Well by diamond I mean basically just a rotated rectangle, so I can have collision with items that are like this on the screen > \ \ rather than the  
July 20th, 2003, 01:40 PM

You need to know the exact specifications of the diamond if you are going to program a collision algorithm between two of them.
I would think it would be defined by a bounding box, so that the center of the four sides of the rectangle define the 4 points of the diamond  which results in a shape that is accurate to the definition of a diamond shape. Another way to define the same diamond is a center, a height, and a width.
But, a rotated rectangle is NOT a normal diamond shape, unless the rectangle is a square, and the rotation angle is 45°. So, if it is defined like this, it totally changes the algorithm.
This is why I asked you to specify the definition exactly.
July 21st, 2003, 01:47 AM

Well I do mean a diamon (square rotated 45 degrees).
July 21st, 2003, 06:35 AM

A diamond isn't necessarily a rotated square, so that is why I needed to know that information. But, since, in your case, it will always be a square rotated at 45 degrees, then there are optimizations that you can perform (that wouldn't work with other shapes). Off of the top of my head, I would simply rotate both diamonds 45 degrees to get two squares, and do a squaresquare collision detection (which is very simple if you know the center of the squares, and their sizes, which will be determined from the diamond shapes when you rotate them).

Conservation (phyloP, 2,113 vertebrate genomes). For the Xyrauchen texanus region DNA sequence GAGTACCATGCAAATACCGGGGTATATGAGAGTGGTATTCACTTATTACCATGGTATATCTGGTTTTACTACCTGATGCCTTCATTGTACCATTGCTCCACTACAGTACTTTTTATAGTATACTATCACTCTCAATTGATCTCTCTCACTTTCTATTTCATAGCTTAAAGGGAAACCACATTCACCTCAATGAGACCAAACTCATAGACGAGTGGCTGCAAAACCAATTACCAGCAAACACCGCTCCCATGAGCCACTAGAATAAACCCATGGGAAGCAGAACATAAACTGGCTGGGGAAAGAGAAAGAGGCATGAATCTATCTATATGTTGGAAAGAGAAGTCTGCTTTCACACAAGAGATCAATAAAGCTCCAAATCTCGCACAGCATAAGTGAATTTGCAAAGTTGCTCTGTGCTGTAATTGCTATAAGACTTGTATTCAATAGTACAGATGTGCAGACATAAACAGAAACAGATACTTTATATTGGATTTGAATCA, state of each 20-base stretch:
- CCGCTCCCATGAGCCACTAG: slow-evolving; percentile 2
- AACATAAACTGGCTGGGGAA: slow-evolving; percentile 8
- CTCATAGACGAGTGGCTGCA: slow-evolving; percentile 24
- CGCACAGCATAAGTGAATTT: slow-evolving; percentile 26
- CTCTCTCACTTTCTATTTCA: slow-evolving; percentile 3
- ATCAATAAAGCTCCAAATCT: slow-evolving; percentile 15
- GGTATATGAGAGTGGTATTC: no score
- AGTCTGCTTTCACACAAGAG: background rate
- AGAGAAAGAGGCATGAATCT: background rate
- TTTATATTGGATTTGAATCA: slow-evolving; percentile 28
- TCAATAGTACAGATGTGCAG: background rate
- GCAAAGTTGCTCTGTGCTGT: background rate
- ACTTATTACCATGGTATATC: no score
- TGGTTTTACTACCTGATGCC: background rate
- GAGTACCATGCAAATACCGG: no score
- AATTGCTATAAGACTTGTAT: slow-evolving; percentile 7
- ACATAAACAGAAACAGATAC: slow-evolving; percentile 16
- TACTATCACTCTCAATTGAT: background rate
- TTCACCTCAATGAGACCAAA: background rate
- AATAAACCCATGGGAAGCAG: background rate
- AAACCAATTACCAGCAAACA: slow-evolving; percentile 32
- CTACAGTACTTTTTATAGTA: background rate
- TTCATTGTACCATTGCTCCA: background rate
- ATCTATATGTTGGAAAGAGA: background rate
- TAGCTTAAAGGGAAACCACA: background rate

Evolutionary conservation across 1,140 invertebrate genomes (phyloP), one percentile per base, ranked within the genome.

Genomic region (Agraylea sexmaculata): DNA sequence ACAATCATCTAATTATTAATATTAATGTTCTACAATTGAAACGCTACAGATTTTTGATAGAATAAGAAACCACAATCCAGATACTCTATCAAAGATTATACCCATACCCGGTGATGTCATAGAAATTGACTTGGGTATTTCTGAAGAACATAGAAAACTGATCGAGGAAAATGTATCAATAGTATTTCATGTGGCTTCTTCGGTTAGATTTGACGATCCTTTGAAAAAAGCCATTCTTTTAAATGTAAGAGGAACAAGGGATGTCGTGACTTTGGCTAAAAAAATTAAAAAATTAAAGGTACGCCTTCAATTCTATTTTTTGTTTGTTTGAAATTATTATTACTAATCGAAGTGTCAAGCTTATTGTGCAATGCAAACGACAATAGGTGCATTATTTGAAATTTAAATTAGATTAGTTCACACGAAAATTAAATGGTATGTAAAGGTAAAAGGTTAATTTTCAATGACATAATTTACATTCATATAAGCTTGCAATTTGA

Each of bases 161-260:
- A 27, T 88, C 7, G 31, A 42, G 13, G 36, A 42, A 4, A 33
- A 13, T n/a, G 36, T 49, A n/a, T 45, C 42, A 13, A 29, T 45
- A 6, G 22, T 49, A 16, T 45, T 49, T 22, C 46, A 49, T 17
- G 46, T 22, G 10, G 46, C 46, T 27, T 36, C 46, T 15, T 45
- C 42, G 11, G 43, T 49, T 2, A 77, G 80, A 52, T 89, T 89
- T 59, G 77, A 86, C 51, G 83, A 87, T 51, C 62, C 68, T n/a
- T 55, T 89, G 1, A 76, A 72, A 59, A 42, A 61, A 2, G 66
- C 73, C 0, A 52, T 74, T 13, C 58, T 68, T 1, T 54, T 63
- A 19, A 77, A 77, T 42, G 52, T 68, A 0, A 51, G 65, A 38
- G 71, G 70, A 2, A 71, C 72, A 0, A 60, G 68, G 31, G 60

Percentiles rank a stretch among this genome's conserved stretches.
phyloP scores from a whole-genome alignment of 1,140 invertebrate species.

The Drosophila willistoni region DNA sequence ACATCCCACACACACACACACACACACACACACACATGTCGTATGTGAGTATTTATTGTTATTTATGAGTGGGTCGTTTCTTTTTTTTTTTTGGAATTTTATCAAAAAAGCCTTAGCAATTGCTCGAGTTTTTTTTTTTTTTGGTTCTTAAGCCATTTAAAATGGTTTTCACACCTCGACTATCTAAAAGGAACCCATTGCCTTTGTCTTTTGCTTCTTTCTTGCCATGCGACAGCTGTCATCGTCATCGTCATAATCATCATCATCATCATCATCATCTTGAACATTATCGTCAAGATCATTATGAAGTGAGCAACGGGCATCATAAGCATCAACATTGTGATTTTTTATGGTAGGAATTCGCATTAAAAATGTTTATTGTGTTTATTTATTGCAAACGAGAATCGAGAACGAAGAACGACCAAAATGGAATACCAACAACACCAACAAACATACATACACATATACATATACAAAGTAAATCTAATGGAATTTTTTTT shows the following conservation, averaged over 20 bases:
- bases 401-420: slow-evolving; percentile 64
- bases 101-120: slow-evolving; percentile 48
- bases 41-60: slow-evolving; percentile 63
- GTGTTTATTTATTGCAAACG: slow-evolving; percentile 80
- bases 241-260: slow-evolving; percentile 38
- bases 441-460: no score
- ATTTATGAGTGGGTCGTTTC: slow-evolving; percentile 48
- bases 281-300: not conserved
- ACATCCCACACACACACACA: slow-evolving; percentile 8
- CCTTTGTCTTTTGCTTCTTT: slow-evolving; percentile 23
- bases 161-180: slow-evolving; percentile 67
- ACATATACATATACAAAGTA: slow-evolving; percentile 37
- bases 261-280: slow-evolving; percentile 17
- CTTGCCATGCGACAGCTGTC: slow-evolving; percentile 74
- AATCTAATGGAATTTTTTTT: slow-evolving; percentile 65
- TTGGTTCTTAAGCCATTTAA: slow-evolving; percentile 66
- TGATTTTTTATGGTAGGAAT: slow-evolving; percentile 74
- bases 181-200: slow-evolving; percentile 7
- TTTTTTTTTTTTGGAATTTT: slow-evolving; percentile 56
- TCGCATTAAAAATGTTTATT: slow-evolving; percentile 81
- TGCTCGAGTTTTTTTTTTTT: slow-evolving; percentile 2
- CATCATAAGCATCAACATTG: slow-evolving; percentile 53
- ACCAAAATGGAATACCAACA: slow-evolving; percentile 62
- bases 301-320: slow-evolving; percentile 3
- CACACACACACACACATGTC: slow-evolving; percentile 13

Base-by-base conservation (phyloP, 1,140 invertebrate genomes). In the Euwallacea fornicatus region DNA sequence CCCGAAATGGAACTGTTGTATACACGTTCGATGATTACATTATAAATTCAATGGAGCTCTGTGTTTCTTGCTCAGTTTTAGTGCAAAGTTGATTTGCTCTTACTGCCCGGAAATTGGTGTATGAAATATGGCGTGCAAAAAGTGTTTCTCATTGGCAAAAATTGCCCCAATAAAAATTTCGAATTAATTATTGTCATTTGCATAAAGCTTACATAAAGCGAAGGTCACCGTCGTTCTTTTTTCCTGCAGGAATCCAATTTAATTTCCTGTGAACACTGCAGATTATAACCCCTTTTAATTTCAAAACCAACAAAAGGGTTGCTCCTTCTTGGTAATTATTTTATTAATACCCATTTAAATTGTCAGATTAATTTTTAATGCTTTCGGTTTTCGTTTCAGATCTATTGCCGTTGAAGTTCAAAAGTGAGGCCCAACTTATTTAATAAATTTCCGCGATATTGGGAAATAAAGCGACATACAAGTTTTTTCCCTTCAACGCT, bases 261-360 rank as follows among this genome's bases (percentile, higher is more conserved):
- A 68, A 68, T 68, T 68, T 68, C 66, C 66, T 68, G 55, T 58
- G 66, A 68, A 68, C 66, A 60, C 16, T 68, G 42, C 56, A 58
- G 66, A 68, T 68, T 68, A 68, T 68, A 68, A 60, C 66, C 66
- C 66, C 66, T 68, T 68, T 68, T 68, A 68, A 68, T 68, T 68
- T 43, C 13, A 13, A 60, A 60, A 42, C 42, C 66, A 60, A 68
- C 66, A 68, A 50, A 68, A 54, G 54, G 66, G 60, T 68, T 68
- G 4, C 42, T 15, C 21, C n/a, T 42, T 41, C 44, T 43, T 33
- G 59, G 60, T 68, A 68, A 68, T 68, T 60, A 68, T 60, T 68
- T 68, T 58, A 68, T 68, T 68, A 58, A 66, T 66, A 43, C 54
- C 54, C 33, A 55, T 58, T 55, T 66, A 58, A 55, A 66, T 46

I'll let you try and create that collision algorithm between two squares. Do this first, and then try and make the algorithm to change your diamonds into these squares so that you can use the new collision algorithm you made.
Just a tip: There's no need to worry about using slow cosine and sine function calls, since you just need to store the value of cosine(45°) or sine(45°), which are both: 0.7071067811865475244 Use this to rotate the diamonds into squares.